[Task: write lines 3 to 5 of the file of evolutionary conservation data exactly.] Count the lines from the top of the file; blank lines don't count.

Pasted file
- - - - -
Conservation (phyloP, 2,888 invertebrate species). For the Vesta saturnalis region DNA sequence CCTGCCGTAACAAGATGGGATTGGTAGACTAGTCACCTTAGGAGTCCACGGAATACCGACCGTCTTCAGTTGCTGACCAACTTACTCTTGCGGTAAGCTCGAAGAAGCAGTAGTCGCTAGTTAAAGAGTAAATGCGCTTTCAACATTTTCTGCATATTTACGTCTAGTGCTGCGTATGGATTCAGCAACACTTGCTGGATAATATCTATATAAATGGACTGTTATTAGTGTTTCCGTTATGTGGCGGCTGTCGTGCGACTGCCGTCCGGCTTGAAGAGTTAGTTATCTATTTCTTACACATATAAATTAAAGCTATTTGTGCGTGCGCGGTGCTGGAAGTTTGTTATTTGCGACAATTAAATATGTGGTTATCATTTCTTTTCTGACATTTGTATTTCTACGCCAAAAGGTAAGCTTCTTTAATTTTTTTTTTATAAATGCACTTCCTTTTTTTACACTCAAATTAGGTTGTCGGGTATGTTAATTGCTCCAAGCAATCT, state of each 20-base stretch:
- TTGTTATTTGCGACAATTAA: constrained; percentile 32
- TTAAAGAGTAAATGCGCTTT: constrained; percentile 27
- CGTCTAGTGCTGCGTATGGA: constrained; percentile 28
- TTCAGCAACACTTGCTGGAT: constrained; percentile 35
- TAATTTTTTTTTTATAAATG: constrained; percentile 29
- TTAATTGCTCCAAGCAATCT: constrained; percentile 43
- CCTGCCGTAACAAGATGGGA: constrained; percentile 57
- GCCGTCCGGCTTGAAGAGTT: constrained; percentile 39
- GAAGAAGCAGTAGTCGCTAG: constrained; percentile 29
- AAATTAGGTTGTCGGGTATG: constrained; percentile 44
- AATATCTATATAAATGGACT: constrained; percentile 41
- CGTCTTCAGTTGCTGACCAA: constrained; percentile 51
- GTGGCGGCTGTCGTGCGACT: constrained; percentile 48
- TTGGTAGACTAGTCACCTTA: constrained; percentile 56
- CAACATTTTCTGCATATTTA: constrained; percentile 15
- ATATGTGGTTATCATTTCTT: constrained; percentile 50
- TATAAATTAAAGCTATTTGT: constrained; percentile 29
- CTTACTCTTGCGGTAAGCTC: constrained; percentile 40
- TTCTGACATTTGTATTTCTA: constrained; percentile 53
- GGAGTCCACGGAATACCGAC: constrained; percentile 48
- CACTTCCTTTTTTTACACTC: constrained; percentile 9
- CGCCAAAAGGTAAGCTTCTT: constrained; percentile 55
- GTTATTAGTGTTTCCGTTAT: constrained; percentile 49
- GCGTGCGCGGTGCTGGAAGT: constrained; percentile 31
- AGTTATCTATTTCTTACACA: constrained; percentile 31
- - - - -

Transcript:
- TTAAAGAGTAAATGCGCTTT: constrained; percentile 27
- CGTCTAGTGCTGCGTATGGA: constrained; percentile 28
- TTCAGCAACACTTGCTGGAT: constrained; percentile 35